Henry In Pitcairn III - The Bounty

by Anonymous (not verified) on

Under the command of Captain William Bligh, the British ship HMS Bounty set sail for the West Indies in early 1789 after 5 months in Tahiti, carrying a cargo of breadfruit plants. However the ship would never reach its intended destination, and early in the voyage the ship’s first officer, Fletcher Christian, led a mutiny against the captain on the 28th April. The exact reasons for the mutiny are debated, but it has been speculated that the crew resented the enforced departure from their idyllic Tahitian lifestyle, especially as several had formed relationships with local women during their stay. The overly harsh efforts of Captain Bligh to restore discipline after his crew’s tropical island indulgences may also have fanned the flames of disorder. Whatever the true reasons, the famous ‘Mutiny on the Bounty’ sparked a chain of events which would shape the future of the rugged green island upon which I will be staying until the end of August.

Pitcairn

After setting Bligh and 18 loyal crew members adrift in an open longboat (Bligh’s miraculous survival, navigation back to land and return to England is an incredible story in itself) the mutineers, having collected their loved ones from Tahiti, sought refuge from the British navy. Under the command of Fletcher Christian the Bounty made landfall on uninhabited Pitcairn Island on 15th January 1790, and the drastic decision was taken to burn the ship, thereby destroying evidence of the mutiny and eliminating any possibility of returning home. Outbreaks of violence and disease claimed the lives of all but one of the mutineers by 1800, but their names would endure through the children they fathered with their Polynesian wives. Today, many of Pitcairn’s population can trace their lineage directly back to those who came ashore on the Bounty over 200 years ago, and the ship’s anchor is proudly displayed in the public square of Pitcairn’s only settlement, Adamstown. Roughly 50 people now live on Pitcairn permanently, and I am looking forward to getting to know this small community well during my time here. I am still forming my first impressions, trying to remember lots of names and attempting to find my way around. I will post again soon to discuss the scientific work I am aiming to do on the island hideaway of the Bounty mutineers.

Henry Duffy

Select a blog

Careers at ZSL

Our people are our greatest asset and we realise our vision for a world where wildlife thrives through their ideas, skills and passion. An inspired, informed and empowered community of people work, study and volunteer together at ZSL.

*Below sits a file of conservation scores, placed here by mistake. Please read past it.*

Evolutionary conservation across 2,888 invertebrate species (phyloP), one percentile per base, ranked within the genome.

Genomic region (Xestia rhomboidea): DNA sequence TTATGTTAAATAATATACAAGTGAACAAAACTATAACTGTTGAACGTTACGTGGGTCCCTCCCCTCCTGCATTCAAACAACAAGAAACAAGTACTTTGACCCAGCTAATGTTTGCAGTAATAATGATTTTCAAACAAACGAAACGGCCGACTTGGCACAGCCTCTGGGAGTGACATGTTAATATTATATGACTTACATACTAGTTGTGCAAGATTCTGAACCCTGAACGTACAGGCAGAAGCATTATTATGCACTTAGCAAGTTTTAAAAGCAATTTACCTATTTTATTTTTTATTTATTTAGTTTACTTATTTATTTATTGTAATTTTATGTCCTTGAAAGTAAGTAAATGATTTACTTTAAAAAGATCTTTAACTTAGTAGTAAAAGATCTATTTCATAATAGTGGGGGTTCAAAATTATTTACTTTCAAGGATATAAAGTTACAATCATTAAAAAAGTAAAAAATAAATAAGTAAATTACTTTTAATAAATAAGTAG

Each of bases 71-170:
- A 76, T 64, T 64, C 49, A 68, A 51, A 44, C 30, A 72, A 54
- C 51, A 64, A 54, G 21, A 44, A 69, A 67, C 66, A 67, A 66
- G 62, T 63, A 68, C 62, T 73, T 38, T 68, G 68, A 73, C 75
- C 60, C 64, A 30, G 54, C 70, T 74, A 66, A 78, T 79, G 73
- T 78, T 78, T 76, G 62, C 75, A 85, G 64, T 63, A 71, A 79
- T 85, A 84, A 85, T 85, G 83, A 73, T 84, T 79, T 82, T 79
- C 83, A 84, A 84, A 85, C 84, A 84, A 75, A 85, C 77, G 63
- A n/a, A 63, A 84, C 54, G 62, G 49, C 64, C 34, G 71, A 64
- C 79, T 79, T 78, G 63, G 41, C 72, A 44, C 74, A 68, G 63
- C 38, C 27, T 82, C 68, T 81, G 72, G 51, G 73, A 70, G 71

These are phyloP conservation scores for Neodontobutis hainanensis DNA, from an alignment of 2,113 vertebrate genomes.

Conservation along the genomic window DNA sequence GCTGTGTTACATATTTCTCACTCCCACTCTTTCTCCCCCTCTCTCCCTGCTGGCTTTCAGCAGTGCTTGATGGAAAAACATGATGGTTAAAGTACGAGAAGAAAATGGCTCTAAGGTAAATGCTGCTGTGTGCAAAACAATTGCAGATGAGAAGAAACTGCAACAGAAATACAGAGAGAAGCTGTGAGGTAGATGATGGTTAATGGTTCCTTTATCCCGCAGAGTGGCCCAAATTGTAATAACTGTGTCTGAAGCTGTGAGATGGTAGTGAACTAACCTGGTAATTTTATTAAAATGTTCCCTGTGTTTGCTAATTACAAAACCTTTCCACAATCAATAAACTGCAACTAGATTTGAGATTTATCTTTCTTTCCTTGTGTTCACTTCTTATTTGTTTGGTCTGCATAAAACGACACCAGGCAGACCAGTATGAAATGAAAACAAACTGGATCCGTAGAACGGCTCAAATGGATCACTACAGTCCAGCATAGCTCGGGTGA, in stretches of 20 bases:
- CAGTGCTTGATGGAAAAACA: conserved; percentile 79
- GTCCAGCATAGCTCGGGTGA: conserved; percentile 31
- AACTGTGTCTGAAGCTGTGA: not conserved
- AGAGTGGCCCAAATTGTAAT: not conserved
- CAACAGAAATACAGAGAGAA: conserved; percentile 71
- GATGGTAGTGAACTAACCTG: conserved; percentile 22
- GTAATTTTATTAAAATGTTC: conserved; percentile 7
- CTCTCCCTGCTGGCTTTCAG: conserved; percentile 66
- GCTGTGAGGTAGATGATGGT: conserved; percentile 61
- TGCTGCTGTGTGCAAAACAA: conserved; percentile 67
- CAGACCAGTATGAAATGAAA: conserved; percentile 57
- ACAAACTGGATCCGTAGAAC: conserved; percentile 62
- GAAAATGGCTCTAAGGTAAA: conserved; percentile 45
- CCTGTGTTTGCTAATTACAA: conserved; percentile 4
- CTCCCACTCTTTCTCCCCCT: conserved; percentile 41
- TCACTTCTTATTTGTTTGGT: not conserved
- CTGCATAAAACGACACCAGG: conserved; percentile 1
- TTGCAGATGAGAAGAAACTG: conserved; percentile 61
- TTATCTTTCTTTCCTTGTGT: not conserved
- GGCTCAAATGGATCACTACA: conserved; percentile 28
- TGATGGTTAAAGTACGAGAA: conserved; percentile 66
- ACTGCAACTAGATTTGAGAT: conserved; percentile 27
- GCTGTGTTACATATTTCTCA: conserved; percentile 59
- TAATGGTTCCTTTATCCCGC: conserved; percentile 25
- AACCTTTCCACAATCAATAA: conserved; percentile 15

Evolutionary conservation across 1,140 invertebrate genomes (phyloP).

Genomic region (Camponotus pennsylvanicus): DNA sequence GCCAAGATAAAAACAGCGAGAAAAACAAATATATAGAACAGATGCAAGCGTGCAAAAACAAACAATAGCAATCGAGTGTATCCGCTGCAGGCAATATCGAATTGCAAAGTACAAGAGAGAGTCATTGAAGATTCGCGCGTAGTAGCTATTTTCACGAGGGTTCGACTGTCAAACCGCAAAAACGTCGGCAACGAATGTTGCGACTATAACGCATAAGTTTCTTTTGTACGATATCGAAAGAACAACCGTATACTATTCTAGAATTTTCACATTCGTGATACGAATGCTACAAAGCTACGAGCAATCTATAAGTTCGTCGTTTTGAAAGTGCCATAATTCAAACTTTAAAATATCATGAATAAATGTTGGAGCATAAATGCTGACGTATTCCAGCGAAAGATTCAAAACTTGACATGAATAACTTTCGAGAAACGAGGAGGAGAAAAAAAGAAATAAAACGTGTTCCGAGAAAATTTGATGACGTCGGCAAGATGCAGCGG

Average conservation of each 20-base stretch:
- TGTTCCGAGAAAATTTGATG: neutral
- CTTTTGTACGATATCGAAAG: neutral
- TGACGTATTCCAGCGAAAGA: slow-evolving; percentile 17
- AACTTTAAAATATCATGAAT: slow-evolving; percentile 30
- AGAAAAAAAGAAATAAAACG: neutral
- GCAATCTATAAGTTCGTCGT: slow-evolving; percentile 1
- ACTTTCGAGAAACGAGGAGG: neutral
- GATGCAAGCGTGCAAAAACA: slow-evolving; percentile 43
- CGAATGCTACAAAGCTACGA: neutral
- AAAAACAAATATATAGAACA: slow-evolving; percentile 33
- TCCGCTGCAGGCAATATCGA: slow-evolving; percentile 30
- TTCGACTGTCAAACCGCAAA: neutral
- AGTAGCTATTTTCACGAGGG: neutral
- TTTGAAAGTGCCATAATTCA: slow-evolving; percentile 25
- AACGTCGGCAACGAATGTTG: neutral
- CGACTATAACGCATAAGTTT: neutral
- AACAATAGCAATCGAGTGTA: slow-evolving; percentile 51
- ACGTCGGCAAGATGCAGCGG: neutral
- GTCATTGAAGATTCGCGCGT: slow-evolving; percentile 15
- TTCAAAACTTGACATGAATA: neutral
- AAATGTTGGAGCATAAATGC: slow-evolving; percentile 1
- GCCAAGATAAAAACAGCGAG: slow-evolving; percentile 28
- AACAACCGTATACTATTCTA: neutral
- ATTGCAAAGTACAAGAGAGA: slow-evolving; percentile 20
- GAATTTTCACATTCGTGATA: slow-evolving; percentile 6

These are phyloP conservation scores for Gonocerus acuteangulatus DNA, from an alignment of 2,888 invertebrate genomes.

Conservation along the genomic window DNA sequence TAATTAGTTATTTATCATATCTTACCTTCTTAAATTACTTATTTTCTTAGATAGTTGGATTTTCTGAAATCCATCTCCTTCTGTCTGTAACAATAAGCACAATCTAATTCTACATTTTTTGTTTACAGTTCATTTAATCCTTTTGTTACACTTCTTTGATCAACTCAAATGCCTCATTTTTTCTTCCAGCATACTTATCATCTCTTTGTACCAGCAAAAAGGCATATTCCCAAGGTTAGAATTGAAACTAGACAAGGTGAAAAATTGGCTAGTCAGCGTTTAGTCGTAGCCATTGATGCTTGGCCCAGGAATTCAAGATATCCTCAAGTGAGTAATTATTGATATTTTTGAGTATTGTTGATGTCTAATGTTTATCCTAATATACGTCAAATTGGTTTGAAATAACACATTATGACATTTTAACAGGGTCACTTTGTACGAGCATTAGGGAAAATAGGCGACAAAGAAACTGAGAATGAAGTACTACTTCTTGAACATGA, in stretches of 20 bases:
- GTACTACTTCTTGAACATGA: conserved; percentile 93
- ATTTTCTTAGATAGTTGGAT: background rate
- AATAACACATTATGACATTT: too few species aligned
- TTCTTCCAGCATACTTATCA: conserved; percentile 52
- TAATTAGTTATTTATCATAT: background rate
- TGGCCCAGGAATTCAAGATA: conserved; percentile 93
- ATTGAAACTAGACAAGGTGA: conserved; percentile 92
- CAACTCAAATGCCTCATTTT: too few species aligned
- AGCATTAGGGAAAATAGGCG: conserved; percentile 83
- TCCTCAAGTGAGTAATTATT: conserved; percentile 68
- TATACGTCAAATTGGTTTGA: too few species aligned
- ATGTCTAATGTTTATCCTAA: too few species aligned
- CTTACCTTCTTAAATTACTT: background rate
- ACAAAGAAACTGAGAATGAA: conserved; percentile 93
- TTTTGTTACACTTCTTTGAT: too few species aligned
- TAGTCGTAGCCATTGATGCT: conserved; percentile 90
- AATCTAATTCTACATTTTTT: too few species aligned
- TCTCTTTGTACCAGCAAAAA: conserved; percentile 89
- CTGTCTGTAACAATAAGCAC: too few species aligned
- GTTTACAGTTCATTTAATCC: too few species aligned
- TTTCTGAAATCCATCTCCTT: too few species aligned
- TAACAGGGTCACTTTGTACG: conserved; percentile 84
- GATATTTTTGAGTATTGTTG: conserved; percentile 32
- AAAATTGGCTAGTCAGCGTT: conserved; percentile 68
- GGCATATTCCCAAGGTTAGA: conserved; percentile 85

Nature at the heart of global decision making

At ZSL, a key area of our work is the employment of Nature-based Solutions – an approach which both adapt to and mitigates the impacts of climate change. These Solutions, which include habitat protection and restoration, are low-cost yet high-impact, and provide multiple benefits to people and wildlife. We ensure that biodiversity recovery is at the heart of nature-based solutions. 

ZSL London Zoo

A blog for lovers of ZSL London Zoo, bringing you extraordinary animal facts and exclusive access to the world's oldest scientific zoo.

ZSL Whipsnade Zoo

Do you love wildlife? Discover more about our amazing animals at the UK's biggest zoo!

Conservation

We're working around the world to conserve animals and their habitats, find out more about our latest achievements.

Science

From the field to the lab, catch up with the scientists on the cutting edge of conservation biology at ZSL’s Institute of Zoology.

Education

A day in Discovery and Learning at ZSL is never dull! The team tell us all about the exciting sessions for school children, as well as work further afield.

Artefact of the month

Every month, one of the pieces held in ZSL’s Library and at ZSL Whipsnade Zoo will feature here as Artefact of the Month.

Wild About

Read testimonials from our Members and extracts from ZSL's award winning members' magazine, Wild About.

Asia Conservation Programme

ZSL works across Asia, from the famous national parks of Nepal to marine protected areas in the Philippines. Read the latest updates on our conservation.

Remote Sensing in Ecology and Conservation

An Open Access journal for research at the interface of remote sensing, ecology and conservation.